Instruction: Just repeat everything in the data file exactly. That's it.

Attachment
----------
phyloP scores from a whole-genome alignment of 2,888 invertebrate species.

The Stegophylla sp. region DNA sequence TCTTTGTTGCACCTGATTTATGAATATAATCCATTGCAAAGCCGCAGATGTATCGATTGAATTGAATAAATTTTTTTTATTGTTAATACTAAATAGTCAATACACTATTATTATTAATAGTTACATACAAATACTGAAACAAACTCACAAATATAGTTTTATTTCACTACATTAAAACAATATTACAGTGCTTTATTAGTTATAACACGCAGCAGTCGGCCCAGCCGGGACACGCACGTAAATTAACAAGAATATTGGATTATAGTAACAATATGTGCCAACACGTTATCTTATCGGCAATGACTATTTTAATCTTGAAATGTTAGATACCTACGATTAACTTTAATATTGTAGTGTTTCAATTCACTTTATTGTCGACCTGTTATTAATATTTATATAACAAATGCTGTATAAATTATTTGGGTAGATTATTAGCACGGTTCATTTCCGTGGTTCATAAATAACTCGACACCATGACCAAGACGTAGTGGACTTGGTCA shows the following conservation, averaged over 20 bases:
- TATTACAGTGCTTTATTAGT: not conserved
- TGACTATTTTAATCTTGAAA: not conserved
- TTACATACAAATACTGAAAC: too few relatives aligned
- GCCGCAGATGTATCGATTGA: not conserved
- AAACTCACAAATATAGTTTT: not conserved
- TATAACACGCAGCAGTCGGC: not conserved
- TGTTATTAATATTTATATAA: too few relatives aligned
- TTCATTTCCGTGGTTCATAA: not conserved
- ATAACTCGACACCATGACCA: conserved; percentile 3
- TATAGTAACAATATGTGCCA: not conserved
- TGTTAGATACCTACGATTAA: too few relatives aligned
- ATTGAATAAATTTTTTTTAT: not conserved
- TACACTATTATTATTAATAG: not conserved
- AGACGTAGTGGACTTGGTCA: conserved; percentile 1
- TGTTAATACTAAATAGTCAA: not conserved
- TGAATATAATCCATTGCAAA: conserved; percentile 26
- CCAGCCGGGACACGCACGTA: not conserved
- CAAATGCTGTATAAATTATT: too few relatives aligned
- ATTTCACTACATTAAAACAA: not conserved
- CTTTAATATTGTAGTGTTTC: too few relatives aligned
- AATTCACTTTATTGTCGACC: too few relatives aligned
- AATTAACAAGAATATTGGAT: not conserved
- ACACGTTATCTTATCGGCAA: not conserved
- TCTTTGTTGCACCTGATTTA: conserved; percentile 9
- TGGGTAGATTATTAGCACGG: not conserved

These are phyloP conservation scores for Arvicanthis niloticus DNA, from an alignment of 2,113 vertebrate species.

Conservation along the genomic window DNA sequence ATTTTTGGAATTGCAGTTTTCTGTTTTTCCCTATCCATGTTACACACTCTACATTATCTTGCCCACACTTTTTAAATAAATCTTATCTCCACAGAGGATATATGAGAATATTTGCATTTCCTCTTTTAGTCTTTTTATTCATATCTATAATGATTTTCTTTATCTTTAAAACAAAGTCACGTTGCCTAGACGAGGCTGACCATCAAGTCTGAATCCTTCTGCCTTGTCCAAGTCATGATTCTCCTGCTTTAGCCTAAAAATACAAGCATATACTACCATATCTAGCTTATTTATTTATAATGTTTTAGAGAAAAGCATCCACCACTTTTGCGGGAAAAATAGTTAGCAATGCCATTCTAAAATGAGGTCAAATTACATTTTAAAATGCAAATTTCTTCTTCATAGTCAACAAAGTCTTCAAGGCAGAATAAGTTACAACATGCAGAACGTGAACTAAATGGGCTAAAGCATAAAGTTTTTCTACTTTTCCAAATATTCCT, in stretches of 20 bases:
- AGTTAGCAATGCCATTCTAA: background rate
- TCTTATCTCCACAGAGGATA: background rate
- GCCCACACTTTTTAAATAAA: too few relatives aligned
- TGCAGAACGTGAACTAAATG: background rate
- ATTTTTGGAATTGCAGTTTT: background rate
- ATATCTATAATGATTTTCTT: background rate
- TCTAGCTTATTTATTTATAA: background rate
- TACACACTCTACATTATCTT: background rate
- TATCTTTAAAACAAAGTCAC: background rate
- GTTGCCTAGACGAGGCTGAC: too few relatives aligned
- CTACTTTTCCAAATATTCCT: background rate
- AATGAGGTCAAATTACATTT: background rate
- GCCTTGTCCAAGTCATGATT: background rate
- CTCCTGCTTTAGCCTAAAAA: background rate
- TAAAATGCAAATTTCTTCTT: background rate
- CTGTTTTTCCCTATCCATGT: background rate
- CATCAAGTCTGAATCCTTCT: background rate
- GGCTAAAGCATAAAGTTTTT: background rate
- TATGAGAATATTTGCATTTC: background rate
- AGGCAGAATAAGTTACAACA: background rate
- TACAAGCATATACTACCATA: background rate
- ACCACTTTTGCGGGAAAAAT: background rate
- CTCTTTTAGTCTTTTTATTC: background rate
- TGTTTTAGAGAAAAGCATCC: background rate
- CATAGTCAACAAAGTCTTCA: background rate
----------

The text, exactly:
phyloP scores from a whole-genome alignment of 2,888 invertebrate species.

The Stegophylla sp. region DNA sequence TCTTTGTTGCACCTGATTTATGAATATAATCCATTGCAAAGCCGCAGATGTATCGATTGAATTGAATAAATTTTTTTTATTGTTAATACTAAATAGTCAATACACTATTATTATTAATAGTTACATACAAATACTGAAACAAACTCACAAATATAGTTTTATTTCACTACATTAAAACAATATTACAGTGCTTTATTAGTTATAACACGCAGCAGTCGGCCCAGCCGGGACACGCACGTAAATTAACAAGAATATTGGATTATAGTAACAATATGTGCCAACACGTTATCTTATCGGCAATGACTATTTTAATCTTGAAATGTTAGATACCTACGATTAACTTTAATATTGTAGTGTTTCAATTCACTTTATTGTCGACCTGTTATTAATATTTATATAACAAATGCTGTATAAATTATTTGGGTAGATTATTAGCACGGTTCATTTCCGTGGTTCATAAATAACTCGACACCATGACCAAGACGTAGTGGACTTGGTCA shows the following conservation, averaged over 20 bases:
- TATTACAGTGCTTTATTAGT: not conserved
- TGACTATTTTAATCTTGAAA: not conserved
- TTACATACAAATACTGAAAC: too few relatives aligned
- GCCGCAGATGTATCGATTGA: not conserved
- AAACTCACAAATATAGTTTT: not conserved
- TATAACACGCAGCAGTCGGC: not conserved
- TGTTATTAATATTTATATAA: too few relatives aligned
- TTCATTTCCGTGGTTCATAA: not conserved
- ATAACTCGACACCATGACCA: conserved; percentile 3
- TATAGTAACAATATGTGCCA: not conserved
- TGTTAGATACCTACGATTAA: too few relatives aligned
- ATTGAATAAATTTTTTTTAT: not conserved
- TACACTATTATTATTAATAG: not conserved
- AGACGTAGTGGACTTGGTCA: conserved; percentile 1
- TGTTAATACTAAATAGTCAA: not conserved
- TGAATATAATCCATTGCAAA: conserved; percentile 26
- CCAGCCGGGACACGCACGTA: not conserved
- CAAATGCTGTATAAATTATT: too few relatives aligned
- ATTTCACTACATTAAAACAA: not conserved
- CTTTAATATTGTAGTGTTTC: too few relatives aligned
- AATTCACTTTATTGTCGACC: too few relatives aligned
- AATTAACAAGAATATTGGAT: not conserved
- ACACGTTATCTTATCGGCAA: not conserved
- TCTTTGTTGCACCTGATTTA: conserved; percentile 9
- TGGGTAGATTATTAGCACGG: not conserved

These are phyloP conservation scores for Arvicanthis niloticus DNA, from an alignment of 2,113 vertebrate species.

Conservation along the genomic window DNA sequence ATTTTTGGAATTGCAGTTTTCTGTTTTTCCCTATCCATGTTACACACTCTACATTATCTTGCCCACACTTTTTAAATAAATCTTATCTCCACAGAGGATATATGAGAATATTTGCATTTCCTCTTTTAGTCTTTTTATTCATATCTATAATGATTTTCTTTATCTTTAAAACAAAGTCACGTTGCCTAGACGAGGCTGACCATCAAGTCTGAATCCTTCTGCCTTGTCCAAGTCATGATTCTCCTGCTTTAGCCTAAAAATACAAGCATATACTACCATATCTAGCTTATTTATTTATAATGTTTTAGAGAAAAGCATCCACCACTTTTGCGGGAAAAATAGTTAGCAATGCCATTCTAAAATGAGGTCAAATTACATTTTAAAATGCAAATTTCTTCTTCATAGTCAACAAAGTCTTCAAGGCAGAATAAGTTACAACATGCAGAACGTGAACTAAATGGGCTAAAGCATAAAGTTTTTCTACTTTTCCAAATATTCCT, in stretches of 20 bases:
- AGTTAGCAATGCCATTCTAA: background rate
- TCTTATCTCCACAGAGGATA: background rate
- GCCCACACTTTTTAAATAAA: too few relatives aligned
- TGCAGAACGTGAACTAAATG: background rate
- ATTTTTGGAATTGCAGTTTT: background rate
- ATATCTATAATGATTTTCTT: background rate
- TCTAGCTTATTTATTTATAA: background rate
- TACACACTCTACATTATCTT: background rate
- TATCTTTAAAACAAAGTCAC: background rate
- GTTGCCTAGACGAGGCTGAC: too few relatives aligned
- CTACTTTTCCAAATATTCCT: background rate
- AATGAGGTCAAATTACATTT: background rate
- GCCTTGTCCAAGTCATGATT: background rate
- CTCCTGCTTTAGCCTAAAAA: background rate
- TAAAATGCAAATTTCTTCTT: background rate
- CTGTTTTTCCCTATCCATGT: background rate
- CATCAAGTCTGAATCCTTCT: background rate
- GGCTAAAGCATAAAGTTTTT: background rate
- TATGAGAATATTTGCATTTC: background rate
- AGGCAGAATAAGTTACAACA: background rate
- TACAAGCATATACTACCATA: background rate
- ACCACTTTTGCGGGAAAAAT: background rate
- CTCTTTTAGTCTTTTTATTC: background rate
- TGTTTTAGAGAAAAGCATCC: background rate
- CATAGTCAACAAAGTCTTCA: background rate